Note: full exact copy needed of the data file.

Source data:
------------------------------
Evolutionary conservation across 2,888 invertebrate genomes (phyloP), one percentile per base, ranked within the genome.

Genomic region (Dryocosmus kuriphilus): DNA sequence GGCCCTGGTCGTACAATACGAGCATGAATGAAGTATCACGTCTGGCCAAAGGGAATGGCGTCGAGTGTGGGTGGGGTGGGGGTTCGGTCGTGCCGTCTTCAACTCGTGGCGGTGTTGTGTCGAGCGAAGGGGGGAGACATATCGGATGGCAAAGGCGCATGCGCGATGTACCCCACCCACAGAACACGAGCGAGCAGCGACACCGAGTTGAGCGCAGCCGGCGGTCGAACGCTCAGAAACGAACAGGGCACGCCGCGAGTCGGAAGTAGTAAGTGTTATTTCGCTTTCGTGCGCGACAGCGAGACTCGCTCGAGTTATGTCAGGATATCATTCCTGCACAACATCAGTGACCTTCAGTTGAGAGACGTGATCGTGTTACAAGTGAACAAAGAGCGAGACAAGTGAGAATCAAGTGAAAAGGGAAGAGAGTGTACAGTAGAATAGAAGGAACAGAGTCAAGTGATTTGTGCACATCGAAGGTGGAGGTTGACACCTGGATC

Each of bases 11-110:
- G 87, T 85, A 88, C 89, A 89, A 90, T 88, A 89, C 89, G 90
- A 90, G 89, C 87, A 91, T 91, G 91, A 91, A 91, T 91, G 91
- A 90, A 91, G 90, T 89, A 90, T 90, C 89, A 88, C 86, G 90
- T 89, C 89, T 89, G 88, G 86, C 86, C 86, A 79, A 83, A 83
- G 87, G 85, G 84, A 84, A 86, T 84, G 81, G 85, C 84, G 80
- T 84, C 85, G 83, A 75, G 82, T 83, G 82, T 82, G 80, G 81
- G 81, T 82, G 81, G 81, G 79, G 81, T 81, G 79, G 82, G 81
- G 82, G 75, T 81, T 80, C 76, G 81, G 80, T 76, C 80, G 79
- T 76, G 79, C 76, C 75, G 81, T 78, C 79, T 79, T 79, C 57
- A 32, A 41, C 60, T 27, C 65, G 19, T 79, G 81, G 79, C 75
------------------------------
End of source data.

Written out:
Evolutionary conservation across 2,888 invertebrate genomes (phyloP), one percentile per base, ranked within the genome.

Genomic region (Dryocosmus kuriphilus): DNA sequence GGCCCTGGTCGTACAATACGAGCATGAATGAAGTATCACGTCTGGCCAAAGGGAATGGCGTCGAGTGTGGGTGGGGTGGGGGTTCGGTCGTGCCGTCTTCAACTCGTGGCGGTGTTGTGTCGAGCGAAGGGGGGAGACATATCGGATGGCAAAGGCGCATGCGCGATGTACCCCACCCACAGAACACGAGCGAGCAGCGACACCGAGTTGAGCGCAGCCGGCGGTCGAACGCTCAGAAACGAACAGGGCACGCCGCGAGTCGGAAGTAGTAAGTGTTATTTCGCTTTCGTGCGCGACAGCGAGACTCGCTCGAGTTATGTCAGGATATCATTCCTGCACAACATCAGTGACCTTCAGTTGAGAGACGTGATCGTGTTACAAGTGAACAAAGAGCGAGACAAGTGAGAATCAAGTGAAAAGGGAAGAGAGTGTACAGTAGAATAGAAGGAACAGAGTCAAGTGATTTGTGCACATCGAAGGTGGAGGTTGACACCTGGATC

Each of bases 11-110:
- G 87, T 85, A 88, C 89, A 89, A 90, T 88, A 89, C 89, G 90
- A 90, G 89, C 87, A 91, T 91, G 91, A 91, A 91, T 91, G 91
- A 90, A 91, G 90, T 89, A 90, T 90, C 89, A 88, C 86, G 90
- T 89, C 89, T 89, G 88, G 86, C 86, C 86, A 79, A 83, A 83
- G 87, G 85, G 84, A 84, A 86, T 84, G 81, G 85, C 84, G 80
- T 84, C 85, G 83, A 75, G 82, T 83, G 82, T 82, G 80, G 81
- G 81, T 82, G 81, G 81, G 79, G 81, T 81, G 79, G 82, G 81
- G 82, G 75, T 81, T 80, C 76, G 81, G 80, T 76, C 80, G 79
- T 76, G 79, C 76, C 75, G 81, T 78, C 79, T 79, T 79, C 57
- A 32, A 41, C 60, T 27, C 65, G 19, T 79, G 81, G 79, C 75